Vijay Iyer is an acclaimed pianist and composer. He became a professor of music at Harvard University early this year. Iyer constantly wins critic polls in magazines like "Downbeat" and "Jazztimes" and was awarded a 2013 MacArthur Fellowship. He has been influenced by the greats of jazz piano, including Thelonious Monk, Duke Ellington, Cecil Taylor, among others. He has collaborated with many jazz greats, leads an acclaimed trio, and is an acclaimed solo pianist.
Here's a recording of his trio playing "Human Nature":
A Concert Experience- Vijay Iyer and PoemJazz
I have to say, I had no clue what to expect from this concert. I had heard a lot about Vijay Iyer- he has some great solo piano albums. Yet, I didn't know what "PoemJazz" was.
So I arrived at Sanders Theater, and I have to say it is a very beautiful place. I have been to Sanders for different classical concerts, and once I went there to see a jazz concert- and saw Roy Haynes and Benny Golson!
After finding seats, Vijay came out with Robert Pinsky. On the program, I learned that Pinsky has been the United States Poet Laureate for three terms. He has published numerous poems, including Selected Poems (2011) as his most recent volume of poetry. Pinsky has lectured at Princeton, and founded the "Favorite Poem Project (FPP)" to share poems from across America. Pinsky believes that poetry has a strong presence in American culture, and PoemJazz is his most recent project that showcases the reading and performance of poems along with variety of jazz improvisation.
The first poem was entitled "Horn", and told the story of Charlie Parker, a jazz musician. I actually really liked PoemJazz. It reminded me a lot of contemporary classical music, where a composer writes for instruments and a narrator, and the narrator tells a story with musical accompaniment. It was amazing to think that Iyer was improvising everything underneath the poem!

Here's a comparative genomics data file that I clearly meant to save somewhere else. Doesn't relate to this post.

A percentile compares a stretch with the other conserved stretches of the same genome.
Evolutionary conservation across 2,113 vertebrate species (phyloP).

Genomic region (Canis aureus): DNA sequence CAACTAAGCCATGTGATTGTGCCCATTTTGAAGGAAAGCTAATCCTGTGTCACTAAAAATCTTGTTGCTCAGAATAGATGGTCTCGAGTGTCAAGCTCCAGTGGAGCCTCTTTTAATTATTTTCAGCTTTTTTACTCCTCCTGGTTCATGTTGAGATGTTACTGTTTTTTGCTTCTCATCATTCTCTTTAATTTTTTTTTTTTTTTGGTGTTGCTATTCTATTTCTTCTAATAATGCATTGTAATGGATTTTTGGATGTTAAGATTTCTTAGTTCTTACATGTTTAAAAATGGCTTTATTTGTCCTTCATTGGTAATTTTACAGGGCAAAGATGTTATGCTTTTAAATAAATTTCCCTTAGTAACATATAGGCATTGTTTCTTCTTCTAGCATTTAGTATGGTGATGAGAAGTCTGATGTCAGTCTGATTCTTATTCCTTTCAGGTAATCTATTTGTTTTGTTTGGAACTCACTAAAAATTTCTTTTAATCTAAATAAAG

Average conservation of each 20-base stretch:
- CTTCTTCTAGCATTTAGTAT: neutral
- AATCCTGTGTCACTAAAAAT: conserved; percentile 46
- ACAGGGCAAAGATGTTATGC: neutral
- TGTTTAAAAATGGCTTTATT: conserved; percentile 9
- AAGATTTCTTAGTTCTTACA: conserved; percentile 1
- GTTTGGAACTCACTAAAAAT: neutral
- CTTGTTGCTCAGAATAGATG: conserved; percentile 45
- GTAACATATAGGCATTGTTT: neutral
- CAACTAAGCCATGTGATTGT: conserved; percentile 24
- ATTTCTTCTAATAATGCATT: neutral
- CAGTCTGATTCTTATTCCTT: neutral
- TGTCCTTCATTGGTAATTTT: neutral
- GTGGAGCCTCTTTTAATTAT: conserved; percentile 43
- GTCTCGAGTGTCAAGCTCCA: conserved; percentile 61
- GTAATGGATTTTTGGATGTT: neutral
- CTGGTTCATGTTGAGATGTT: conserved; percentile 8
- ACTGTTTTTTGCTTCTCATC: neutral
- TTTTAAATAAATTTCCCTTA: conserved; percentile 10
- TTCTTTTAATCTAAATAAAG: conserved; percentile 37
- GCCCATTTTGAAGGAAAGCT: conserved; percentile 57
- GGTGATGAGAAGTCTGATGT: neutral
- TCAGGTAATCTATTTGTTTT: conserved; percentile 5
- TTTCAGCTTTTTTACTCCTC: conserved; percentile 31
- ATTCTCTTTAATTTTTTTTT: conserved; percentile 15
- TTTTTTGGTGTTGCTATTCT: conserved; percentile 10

I do like poetry, but sometimes I find it very boring. Yet, with the improvisation behind it, it seemed very fresh. Pinsky's love of poetry was apparent in his delivery of the words- there was so much energy exuding from him. Even though it is the same poem, the mood of the improvisation shifts the way he inflects the words. Sometimes based on Iyer's improvisation, Pinsky would add a longer pause, or give a harsher pronunciation to a word. Also, Pinsky's shape of a phrase would allow Iyer to compliment him with different rhythmic hits or lush chords. There was a natural call and response between the two that made the poetry come alive.
Here's a video of Pinsky's PoemJazz:
After a few poems, Pinsky left and Iyer's trio entered the stage. Iyer's trio consists of him on piano, Stephen Crump on bass, and Marcus GIlmore on drums (who I learned is the grandson of jazz legend Roy Haynes!). The trio played with a lot of freedom, and it seemed like everyone's primary focus with listening and complimenting each other. I did not like this portion of the concert as much, because I really liked the poetry half, but I did like the trio's sound.
Vijay played "Blood Count" by Billy Stayhorn as a solo piece, and it was absolutely gorgeous. I love that piece, and the way he re-imagined it was beautiful. Near the end, Pinsky came out for one last poem, with the trio backing him.
I really liked the idea of poetry with improvised music behind it. It made both very fresh and new. It was inspiring to hear such inventive poetry, at the same time as hearing inventive music. It was a completely new experience for me!
Comment below with a concert experience you enjoyed lately!